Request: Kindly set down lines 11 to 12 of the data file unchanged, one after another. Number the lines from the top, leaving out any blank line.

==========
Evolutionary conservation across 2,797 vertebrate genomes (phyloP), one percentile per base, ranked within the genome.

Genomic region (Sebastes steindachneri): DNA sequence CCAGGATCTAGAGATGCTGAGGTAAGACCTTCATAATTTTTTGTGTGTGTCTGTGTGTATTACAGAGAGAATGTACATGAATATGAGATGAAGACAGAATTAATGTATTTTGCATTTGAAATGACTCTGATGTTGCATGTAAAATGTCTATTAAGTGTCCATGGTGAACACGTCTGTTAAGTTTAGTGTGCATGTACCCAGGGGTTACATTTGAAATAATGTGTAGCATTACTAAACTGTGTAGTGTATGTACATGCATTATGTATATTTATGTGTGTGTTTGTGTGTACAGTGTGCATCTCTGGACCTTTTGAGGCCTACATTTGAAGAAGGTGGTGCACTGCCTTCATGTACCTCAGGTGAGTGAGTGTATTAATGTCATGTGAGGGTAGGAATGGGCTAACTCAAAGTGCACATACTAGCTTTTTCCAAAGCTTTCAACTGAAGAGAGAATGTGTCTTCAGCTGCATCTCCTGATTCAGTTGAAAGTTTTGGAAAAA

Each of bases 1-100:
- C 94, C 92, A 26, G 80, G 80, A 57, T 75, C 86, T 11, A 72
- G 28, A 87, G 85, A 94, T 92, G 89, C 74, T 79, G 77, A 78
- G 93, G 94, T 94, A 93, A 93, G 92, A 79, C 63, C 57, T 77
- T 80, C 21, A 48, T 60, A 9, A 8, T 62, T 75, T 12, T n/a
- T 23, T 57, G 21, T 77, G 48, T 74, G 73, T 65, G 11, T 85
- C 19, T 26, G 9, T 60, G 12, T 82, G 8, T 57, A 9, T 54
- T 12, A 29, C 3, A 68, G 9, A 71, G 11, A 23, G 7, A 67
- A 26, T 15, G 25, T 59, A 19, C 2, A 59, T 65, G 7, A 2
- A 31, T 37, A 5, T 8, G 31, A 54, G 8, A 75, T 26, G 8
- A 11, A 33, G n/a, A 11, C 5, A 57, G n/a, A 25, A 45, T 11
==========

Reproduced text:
- A 26, T 15, G 25, T 59, A 19, C 2, A 59, T 65, G 7, A 2
- A 31, T 37, A 5, T 8, G 31, A 54, G 8, A 75, T 26, G 8